Moving from the Paleolithic age to the present, Karen Armstrong details the great lengths to which humankind has gone in order to experience a sacred reality....
Armstrong shows how Muhammad's life can teach us a great deal about our world. More is known about Muhammad than any other major religion founder, yet he remains mysterious....
This rich, timely, and highly original portrait of the Buddha explores both the archetypal religious icon and Buddha the man....
The Great Transformation is a revelation of humankind's early shared imperatives, yearnings, and inspired solutions, as salutary as it is fascinating....
St. Paul is known throughout the world as the first Christian writer, authoring fourteen of the twenty-seven books in the New Testament....
For the first time, religious self-identification is on the decline in American. Some analysts have cited as cause a post-9/11 perception: that faith in general is a source of aggression, intolerance, and divisiveness....
As the work at the heart of Christianity, the Bible is the spiritual guide for one out of every three people in the world....
Karen Armstrong guides us through a bewildering landscape, over many centuries and civilizations, to show how our concept of God has evolved with the passage of time....
A timely and important new book that challenges everything we think we know about cultivating true belonging in our communities, organizations, and culture....
You might think laziness, lack of willpower, and/or low motivation are to blame for the fact that you aren't achieving your goals....
The Wisdom of Sundays features meaningful conversations between Oprah and some of today's most admired thought leaders....
From one of America's greatest minds, a journey through psychology, philosophy, and lots of meditation to show how Buddhism holds the key to moral clarity and enduring happiness....
Alan Cohen, ACIM student and teacher for more than 30 years, takes the big-picture ideas of the course and brings them down to earth in 22 concise, easy-to-understand chapters....
Best-selling author and renowned religious scholar Karen Armstrong presents a concise and articulate history of Islam, the world's fastest-growing faith....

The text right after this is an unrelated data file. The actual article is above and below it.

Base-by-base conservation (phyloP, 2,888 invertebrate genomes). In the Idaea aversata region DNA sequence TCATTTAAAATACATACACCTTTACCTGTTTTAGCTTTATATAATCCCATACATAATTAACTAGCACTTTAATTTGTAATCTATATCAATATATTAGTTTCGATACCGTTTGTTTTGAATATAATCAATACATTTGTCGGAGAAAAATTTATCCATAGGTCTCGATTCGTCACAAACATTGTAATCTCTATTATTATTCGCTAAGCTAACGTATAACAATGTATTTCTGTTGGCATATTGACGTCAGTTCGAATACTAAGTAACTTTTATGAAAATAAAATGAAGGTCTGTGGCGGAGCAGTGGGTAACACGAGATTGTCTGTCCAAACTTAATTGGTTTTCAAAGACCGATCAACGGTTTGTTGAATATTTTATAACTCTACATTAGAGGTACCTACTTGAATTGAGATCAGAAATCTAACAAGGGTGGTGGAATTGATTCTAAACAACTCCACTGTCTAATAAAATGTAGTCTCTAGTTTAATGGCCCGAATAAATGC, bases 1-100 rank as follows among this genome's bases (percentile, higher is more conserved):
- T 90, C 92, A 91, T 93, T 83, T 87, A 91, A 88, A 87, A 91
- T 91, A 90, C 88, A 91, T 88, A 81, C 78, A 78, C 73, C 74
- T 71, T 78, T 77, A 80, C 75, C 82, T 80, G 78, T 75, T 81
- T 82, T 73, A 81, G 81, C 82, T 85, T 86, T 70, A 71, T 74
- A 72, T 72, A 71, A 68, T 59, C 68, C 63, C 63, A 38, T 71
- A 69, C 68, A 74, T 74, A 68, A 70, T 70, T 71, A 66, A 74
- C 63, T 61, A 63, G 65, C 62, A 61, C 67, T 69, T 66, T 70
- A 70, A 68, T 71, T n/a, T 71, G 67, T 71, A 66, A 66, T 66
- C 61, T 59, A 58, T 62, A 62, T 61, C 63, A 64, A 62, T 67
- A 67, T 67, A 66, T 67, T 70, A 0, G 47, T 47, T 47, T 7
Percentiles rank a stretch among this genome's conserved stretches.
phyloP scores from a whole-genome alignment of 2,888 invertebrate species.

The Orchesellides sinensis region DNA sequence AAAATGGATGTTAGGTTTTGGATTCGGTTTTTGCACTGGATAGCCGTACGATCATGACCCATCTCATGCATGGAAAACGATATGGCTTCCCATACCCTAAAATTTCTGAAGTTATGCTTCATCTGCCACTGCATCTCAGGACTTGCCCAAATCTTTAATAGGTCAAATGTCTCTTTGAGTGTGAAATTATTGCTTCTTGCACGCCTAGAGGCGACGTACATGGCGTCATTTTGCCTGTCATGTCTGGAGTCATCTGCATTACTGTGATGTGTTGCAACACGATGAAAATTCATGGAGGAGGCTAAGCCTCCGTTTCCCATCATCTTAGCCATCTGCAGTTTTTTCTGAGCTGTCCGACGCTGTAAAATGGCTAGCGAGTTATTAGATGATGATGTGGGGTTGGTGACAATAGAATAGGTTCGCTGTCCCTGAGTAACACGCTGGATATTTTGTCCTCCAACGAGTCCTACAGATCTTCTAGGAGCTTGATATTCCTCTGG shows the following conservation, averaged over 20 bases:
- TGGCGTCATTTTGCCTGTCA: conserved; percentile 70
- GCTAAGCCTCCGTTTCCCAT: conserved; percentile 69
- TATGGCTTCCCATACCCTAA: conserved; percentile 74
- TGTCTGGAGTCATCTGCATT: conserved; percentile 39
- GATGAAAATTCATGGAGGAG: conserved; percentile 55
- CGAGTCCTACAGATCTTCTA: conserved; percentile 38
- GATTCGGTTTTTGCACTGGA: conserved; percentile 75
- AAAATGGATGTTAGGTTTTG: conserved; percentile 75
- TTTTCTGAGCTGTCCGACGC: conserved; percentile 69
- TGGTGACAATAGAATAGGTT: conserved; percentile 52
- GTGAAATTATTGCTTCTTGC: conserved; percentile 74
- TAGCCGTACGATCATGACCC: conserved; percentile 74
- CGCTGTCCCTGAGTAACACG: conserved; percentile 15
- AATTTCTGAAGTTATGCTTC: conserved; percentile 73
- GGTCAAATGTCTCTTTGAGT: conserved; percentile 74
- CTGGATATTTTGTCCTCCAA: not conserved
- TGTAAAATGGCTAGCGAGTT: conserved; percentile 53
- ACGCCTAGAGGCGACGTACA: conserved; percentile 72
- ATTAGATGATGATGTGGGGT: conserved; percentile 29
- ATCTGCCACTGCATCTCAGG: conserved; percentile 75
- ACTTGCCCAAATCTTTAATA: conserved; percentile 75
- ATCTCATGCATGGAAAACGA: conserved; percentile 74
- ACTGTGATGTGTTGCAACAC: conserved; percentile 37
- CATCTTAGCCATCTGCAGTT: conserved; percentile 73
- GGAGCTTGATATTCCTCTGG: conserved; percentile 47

Two great spiritual masters share their own hard-won wisdom about living with joy even in the face of adversity....
The Trinity is supposed to be the central doctrine grounding Christianity, yet we're often told that we shouldn't attempt to understand it because it's a mystery....
Why is compassion so powerful? Like many forms of spirituality and meditation, compassion practice has been shown by research to enhance your health, psychological well-being....
Robert Wright unveils an astonishing discovery: there is a hidden pattern that the great monotheistic faiths have followed as they have evolved....
One of the most original thinkers on the role of religion in the modern world—author of such acclaimed books as A History of God, Islam, and Buddha—now gives us an impassioned and practical book that can help us make the world a more compassionate place.
Karen Armstrong believes that while compassion is intrinsic in all human beings, each of us needs to work diligently to cultivate and expand our capacity for compassion. Here, in this straightforward, thoughtful, and thought-provoking book, she sets out a program that can lead us toward a more compassionate life.
The 12 steps Armstrong suggests begin with “Learn about Compassion” and close with “Love Your Enemies.” In between, she takes up “compassion for yourself”, mindfulness, suffering, sympathetic joy, the limits of our knowledge of others, and “concern for everybody”. She suggests concrete ways of enhancing our compassion and putting it into action in our everyday lives and provides, as well, a reading list to encourage us to “hear one another’s narratives”. Throughout, Armstrong makes clear that a compassionate life is not a matter of only heart or mind but a deliberate and often life-altering commingling of the two.
I would (and have) confidently recommend this book to friends and colleagues. Far from being "too Eastern" in philosophy or "too Western," far from "too religious" or "too secular," Karen Armstrong really acutely and sensitively touches on the issues of religion, faith, and being a good person — and how the three are not always mutually exclusive, but aren't necessarily natural bedfellows either. I really appreciated her slow narration of the book so I could follow along while working without missing too much on the first run through and it's a digestible length, so you can definitely finish this in a couple of days max. Good luck! Hope you like it as much as I did.
4 of 4 people found this review helpful
If you could sum up Twelve Steps to a Compassionate Life in three words, what would they be?
read again and again
What was one of the most memorable moments of Twelve Steps to a Compassionate Life?
The story of the Head Nun who showed Karen compassion--What one small thing can do to bolster up another person.
What about Karen Armstrong’s performance did you like?
This is a very well-written book. I am reading it as part of a book club over the duration of a year. I have the print and the audible--Having the author read the text makes it really come alive in a way that the print does not.
Was this a book you wanted to listen to all in one sitting?